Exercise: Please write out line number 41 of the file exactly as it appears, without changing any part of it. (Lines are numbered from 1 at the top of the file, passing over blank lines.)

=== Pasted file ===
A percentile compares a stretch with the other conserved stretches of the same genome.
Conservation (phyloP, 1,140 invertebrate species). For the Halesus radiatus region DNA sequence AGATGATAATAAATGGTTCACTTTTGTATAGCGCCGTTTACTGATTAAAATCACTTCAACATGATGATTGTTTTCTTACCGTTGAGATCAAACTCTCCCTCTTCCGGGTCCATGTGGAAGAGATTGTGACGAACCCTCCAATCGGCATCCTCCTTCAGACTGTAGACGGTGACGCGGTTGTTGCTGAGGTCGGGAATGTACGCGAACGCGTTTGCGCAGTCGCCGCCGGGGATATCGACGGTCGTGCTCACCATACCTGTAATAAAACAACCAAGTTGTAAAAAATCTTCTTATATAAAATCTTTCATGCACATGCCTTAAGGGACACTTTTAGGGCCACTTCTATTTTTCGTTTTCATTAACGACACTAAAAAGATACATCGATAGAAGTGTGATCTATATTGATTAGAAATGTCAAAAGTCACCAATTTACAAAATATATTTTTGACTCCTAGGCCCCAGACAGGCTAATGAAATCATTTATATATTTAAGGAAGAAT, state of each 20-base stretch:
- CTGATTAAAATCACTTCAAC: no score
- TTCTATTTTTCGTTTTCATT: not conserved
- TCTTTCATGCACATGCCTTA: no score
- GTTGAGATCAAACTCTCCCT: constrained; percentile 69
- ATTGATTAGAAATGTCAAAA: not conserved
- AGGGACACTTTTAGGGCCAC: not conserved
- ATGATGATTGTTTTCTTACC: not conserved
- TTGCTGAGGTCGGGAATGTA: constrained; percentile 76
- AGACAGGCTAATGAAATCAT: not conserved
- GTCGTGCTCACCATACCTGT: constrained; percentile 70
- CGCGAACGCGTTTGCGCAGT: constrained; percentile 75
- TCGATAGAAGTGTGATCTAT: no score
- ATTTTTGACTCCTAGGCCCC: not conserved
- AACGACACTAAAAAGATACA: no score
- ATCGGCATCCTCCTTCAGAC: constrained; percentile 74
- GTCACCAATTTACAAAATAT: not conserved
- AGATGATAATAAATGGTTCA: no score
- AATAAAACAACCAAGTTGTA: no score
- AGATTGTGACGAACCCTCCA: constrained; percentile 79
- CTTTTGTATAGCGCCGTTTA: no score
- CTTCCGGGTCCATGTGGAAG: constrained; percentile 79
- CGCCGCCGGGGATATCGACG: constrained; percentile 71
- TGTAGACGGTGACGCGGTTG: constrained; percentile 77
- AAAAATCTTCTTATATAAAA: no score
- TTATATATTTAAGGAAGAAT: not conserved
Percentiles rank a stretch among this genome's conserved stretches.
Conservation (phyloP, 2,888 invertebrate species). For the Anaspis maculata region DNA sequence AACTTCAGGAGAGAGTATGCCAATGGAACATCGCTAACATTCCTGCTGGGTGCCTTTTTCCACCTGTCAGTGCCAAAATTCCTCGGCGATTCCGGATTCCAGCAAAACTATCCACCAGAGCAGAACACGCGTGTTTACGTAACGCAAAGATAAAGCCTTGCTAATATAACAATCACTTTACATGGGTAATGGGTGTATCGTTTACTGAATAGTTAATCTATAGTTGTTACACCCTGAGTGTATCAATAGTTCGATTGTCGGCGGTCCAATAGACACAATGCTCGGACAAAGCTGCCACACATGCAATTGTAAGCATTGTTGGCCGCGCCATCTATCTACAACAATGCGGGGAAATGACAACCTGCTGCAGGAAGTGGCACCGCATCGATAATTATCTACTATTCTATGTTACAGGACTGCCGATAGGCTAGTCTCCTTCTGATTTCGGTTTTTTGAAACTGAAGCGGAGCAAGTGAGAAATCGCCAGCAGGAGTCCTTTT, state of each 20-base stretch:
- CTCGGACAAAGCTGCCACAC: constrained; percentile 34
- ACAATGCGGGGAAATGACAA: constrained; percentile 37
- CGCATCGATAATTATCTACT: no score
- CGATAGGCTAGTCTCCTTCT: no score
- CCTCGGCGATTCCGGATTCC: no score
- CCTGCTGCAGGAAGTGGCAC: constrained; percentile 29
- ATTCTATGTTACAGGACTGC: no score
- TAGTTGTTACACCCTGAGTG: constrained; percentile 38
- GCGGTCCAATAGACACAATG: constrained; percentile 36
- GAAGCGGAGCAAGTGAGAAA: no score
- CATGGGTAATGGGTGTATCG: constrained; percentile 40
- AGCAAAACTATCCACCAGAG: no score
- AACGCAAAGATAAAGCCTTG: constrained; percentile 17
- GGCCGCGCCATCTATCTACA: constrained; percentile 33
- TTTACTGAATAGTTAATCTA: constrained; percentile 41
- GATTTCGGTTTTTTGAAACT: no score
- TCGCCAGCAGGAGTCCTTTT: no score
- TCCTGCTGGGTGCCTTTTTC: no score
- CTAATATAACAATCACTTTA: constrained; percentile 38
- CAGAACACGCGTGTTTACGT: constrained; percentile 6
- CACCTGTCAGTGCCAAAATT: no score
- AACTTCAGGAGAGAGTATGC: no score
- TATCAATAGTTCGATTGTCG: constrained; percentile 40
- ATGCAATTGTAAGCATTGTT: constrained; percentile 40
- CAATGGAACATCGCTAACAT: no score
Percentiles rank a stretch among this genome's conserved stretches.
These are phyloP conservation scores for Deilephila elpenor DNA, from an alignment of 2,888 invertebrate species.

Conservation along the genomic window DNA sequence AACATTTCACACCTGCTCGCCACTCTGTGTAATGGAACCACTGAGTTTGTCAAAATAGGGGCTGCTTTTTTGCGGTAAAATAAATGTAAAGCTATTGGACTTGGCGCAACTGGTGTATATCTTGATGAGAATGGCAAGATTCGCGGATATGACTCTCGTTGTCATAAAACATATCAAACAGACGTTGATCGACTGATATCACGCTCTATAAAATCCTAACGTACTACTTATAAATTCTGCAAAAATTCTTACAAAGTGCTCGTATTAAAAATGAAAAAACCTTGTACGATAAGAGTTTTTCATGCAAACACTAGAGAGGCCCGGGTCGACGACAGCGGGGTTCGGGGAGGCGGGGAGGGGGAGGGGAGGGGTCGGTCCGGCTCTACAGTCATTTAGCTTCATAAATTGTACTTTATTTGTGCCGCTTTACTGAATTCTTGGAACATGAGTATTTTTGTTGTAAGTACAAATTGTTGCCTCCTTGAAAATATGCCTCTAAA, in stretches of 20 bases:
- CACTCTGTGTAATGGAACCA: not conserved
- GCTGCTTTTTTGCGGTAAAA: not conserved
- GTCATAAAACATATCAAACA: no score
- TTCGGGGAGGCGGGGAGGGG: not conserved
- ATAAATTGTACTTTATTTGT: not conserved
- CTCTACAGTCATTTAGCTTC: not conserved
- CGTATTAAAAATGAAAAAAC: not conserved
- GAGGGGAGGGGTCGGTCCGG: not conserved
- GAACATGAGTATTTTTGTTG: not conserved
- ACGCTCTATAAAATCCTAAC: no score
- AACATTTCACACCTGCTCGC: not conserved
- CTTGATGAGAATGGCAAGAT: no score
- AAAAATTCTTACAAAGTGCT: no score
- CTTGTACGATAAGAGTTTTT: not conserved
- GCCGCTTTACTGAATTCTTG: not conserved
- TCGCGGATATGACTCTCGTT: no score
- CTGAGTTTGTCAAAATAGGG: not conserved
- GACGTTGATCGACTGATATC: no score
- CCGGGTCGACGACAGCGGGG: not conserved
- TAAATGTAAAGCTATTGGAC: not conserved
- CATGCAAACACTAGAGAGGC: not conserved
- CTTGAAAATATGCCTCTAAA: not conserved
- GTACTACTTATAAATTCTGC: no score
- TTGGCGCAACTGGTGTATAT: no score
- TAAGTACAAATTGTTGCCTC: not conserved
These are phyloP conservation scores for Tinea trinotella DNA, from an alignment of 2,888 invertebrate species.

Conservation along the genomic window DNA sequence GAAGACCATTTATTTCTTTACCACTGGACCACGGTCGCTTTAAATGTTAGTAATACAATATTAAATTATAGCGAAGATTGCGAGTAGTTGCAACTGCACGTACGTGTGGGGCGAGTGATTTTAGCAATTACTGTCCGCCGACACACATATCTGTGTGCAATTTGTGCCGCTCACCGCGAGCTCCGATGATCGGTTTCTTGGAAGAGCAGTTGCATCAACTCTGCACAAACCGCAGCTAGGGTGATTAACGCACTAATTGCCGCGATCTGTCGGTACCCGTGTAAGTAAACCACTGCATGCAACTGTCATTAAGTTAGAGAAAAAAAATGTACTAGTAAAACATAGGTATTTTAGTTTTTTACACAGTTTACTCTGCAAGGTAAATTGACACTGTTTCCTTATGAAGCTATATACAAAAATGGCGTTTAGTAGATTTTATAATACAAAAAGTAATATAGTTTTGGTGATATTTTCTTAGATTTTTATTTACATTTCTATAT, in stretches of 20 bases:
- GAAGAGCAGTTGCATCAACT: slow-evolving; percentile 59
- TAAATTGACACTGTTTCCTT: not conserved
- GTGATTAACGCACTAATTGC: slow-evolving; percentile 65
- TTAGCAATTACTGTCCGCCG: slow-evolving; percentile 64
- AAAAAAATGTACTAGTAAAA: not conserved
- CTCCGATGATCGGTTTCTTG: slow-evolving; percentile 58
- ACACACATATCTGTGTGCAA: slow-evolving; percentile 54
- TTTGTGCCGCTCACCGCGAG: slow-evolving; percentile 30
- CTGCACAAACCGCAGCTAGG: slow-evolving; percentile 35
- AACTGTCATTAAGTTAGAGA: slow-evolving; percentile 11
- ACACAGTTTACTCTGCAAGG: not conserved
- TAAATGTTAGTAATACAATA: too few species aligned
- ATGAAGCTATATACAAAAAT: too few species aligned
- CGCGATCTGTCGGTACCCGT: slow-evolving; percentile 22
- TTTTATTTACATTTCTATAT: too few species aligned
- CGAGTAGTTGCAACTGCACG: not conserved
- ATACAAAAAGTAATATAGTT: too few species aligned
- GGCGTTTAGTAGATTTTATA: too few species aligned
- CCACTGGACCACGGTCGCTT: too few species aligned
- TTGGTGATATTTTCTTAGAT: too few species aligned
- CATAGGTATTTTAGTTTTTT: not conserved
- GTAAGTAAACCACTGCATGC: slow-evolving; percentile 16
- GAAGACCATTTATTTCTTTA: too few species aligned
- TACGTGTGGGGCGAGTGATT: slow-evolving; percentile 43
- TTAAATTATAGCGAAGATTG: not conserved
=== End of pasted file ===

- AGCAAAACTATCCACCAGAG: no score